You’ve just walked across the stage, diploma in hand, and you may be thinking to yourself, “now what…?”
You’ve just graduated from university, and you need a job. Or, you may already be stuck in the 9-to-5 grind working away but considering a change because obviously, this isn’t what you expected life would be like. The clock is ticking, but you’re still young, and there’s plenty of life to live! What to do!?
Teaching English in China with EF English First is the answer. I remember when I first heard of being an ESL Teacher in China as an opportunity. I think I blurted out in disbelief, “I can make money from teaching my own language!?”
1. ENGLISH TEACHERS ARE IN HIGH DEMAND
There’s a huge need for ESL teachers in China. There just aren’t enough English teachers out there to meet the ever-growing demand. Whether it be teaching English to children, teenagers, adults, or even business professionals, the number of Chinese people looking for English tutors is through the roof! China is becoming the world’s largest English learning country, and many people are looking to teach English in China with EF English First.
2. COST OF LIVING IN CHINA IS LOWER THAN YOUR HOME COUNTRY
Another reason many English teachers are looking to China is the cost of living. Let’s be honest; some of the day-to-day costs at home are unreasonably expensive. Basic necessities such as, transportation, food, and rent eat up a sizeable chunk of your bank account, which can be soul-crushing. This is like adding salt to the wound, especially if you’ve got student loans or debt to pay. The perk of living in China is that everything is reasonably affordable and the salary that teachers make is more than enough to live like royalty, and most importantly, save!
3. YOUR WQ (WORLD QUOTIENT) WILL INCREASE BY LIVING AND WORKING ABROAD
Steven Johnson, author of “Where Good Ideas Come From – The Natural History of Innovation,” states that the more diverse people you bump into, and the exposure one must expand their network increases their adjacent possible. Basically, your WQ increases, and you’re more #woke. WQ – short for World Quotient – is a framework to give these skills a common voice, and a new way to think about competence in today’s multicultural world. You’ll be able to put things into a better perspective and gain valuable experience by living and teaching English in China. By utilizing and growing skills in a more globalized setting, employers will be looking at quite an impressive resume. Or maybe you’ll be looking at others’ resumes through a different lens.
4. TRAVEL WHILE YOU’RE YOUNG AND YOU’RE ABLE TO!
Do you ever feel like each day is getting shorter as you get older? Well, it is! At least based on your own perception. The time perceived as a 5-year-old, oh how wonderful it would be to have a time machine where playing during recess never seemed to end. The younger you are, the more a year seems to you. As a 5-year-old, 1 year equals 20% of your life. Turn 30 and that 1 year is equal to 3.23% of your perceived time. Travel while you’re young and increase the amount of adventure, moments, and experiences gained so when you’re older, you’ll have memories and overall fulfillment in your life. As you get older, you shouldn’t have feelings of regret and thoughts of “woulda, coulda, shoulda’s.”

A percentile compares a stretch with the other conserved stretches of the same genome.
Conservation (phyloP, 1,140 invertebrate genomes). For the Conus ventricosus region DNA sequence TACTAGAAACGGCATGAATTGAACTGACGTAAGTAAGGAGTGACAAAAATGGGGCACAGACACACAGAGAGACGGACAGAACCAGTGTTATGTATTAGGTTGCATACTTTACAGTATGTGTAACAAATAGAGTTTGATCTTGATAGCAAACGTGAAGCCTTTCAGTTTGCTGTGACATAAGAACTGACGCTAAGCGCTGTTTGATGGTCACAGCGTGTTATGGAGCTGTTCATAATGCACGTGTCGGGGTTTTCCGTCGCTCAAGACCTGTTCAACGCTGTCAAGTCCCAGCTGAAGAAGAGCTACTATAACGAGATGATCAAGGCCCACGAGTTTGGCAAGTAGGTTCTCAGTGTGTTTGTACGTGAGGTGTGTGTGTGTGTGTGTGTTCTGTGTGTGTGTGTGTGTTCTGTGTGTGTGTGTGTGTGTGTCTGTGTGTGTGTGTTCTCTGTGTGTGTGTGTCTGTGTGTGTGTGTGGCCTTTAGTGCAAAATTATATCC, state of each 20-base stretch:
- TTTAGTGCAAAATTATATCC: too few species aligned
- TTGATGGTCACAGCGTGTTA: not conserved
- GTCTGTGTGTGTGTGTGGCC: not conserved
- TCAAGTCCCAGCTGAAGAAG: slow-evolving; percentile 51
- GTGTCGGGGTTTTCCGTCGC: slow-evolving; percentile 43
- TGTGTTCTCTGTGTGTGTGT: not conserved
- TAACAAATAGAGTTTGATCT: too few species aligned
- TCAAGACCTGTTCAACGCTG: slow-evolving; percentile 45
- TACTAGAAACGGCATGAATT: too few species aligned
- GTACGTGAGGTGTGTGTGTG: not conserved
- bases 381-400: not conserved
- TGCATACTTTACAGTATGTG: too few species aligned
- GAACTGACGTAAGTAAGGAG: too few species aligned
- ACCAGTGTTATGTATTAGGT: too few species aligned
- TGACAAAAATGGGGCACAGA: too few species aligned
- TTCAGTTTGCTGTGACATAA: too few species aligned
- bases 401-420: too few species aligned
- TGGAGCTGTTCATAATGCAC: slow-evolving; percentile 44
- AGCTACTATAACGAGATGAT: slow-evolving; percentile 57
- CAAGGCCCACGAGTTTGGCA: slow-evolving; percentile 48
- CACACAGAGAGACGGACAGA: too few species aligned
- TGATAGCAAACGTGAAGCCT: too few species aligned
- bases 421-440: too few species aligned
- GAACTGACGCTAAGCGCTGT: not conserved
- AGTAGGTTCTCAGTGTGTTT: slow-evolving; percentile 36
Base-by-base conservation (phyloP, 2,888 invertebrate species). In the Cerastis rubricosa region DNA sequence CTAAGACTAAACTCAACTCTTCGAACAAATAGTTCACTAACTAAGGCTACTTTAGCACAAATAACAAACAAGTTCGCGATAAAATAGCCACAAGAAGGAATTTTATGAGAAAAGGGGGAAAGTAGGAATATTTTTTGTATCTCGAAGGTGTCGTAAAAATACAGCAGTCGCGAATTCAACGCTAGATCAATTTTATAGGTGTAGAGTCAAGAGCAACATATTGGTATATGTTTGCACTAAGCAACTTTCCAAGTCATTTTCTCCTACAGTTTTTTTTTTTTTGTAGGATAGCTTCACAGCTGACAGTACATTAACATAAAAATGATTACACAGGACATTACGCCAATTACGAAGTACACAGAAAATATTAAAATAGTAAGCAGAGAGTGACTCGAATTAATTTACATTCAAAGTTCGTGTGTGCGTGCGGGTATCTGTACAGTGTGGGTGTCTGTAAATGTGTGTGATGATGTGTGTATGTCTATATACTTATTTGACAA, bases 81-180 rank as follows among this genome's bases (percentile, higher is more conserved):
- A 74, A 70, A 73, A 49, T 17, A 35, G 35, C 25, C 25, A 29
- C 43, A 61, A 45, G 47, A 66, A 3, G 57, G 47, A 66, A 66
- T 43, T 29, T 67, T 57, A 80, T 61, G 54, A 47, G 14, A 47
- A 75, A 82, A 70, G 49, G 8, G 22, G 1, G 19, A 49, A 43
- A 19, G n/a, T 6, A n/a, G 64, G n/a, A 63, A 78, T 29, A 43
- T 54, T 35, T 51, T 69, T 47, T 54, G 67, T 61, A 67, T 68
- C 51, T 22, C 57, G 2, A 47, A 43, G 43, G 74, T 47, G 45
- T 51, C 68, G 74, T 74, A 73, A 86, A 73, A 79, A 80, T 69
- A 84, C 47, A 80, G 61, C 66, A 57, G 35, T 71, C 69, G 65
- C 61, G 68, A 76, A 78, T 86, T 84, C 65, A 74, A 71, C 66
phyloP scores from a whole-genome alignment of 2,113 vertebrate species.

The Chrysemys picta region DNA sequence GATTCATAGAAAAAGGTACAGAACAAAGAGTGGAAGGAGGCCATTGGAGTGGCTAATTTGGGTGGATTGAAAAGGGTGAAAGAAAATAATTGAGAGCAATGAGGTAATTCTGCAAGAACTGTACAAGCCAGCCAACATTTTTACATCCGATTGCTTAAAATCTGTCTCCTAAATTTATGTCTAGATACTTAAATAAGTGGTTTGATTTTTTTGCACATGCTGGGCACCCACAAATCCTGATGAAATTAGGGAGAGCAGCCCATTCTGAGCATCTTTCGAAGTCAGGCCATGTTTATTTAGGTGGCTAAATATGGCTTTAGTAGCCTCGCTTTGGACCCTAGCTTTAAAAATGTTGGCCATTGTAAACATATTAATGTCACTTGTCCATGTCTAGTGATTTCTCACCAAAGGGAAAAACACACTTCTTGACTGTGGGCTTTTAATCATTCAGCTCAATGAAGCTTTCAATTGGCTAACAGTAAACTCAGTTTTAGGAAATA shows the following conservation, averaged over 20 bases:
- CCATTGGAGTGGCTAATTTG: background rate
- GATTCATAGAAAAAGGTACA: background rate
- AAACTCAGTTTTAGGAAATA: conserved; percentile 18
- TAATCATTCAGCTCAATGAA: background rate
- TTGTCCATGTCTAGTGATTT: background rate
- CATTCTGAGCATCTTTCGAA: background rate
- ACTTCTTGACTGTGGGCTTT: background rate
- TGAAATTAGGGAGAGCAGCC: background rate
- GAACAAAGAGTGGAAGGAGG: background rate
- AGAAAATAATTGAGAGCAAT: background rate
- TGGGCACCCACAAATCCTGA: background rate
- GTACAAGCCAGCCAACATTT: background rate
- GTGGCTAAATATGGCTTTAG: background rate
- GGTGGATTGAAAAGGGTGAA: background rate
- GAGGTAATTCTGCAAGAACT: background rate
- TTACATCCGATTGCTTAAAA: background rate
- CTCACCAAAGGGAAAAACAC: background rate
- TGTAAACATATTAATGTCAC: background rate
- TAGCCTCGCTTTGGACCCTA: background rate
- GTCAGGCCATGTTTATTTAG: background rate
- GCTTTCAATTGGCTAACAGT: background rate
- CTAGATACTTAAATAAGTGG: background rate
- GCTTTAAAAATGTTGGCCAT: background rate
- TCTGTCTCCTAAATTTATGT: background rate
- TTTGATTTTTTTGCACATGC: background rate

5. ABILITY TO LEARN MANDARIN DURING YOUR TIME IN CHINA – USEFUL LANGUAGE TO KNOW
“You might as well be speaking to me in Chinese!”, as a joke I’ve heard this from monolingual people. They only speak one language and maybe aren’t even the best at it either! Chinese is the number one most spoken language on the planet. It is extremely useful. China has more and more citizens that are able to leave the country to travel, meaning that the chances of encountering Chinese speakers in your social or career is constantly increasing. Wouldn’t it be cool to converse with more people outside of the English-only bubble? I mean, what does 20%, or over 1 billion of the other people on this world have to say? During your stay in China, you’ll be thrown into an immersive environment where the opportunity to learn Chinese is readily accessible.
I remember my first time in Shanghai. I felt like the city was confusing and I made many mistakes. But that’s the whole part of it! Learning to fail, especially when attempting to learn Chinese is how you’ll get better. The Chinese language, like mysterious puzzle pieces, will eventually become clearer. Navigating this foreign landscape will become easier, and by default, you’ll get a better understanding of not just the language, but the people and culture.
The best part about all of this is that you’ll gain the confidence in moving from one country to another. What may seem like a huge leap of faith will appear trivial, looking back on it. All it takes is a little push. EF English First opens the door; it’s up to you now to step on through.
Are you ready?
Teach, travel, and train with EF English First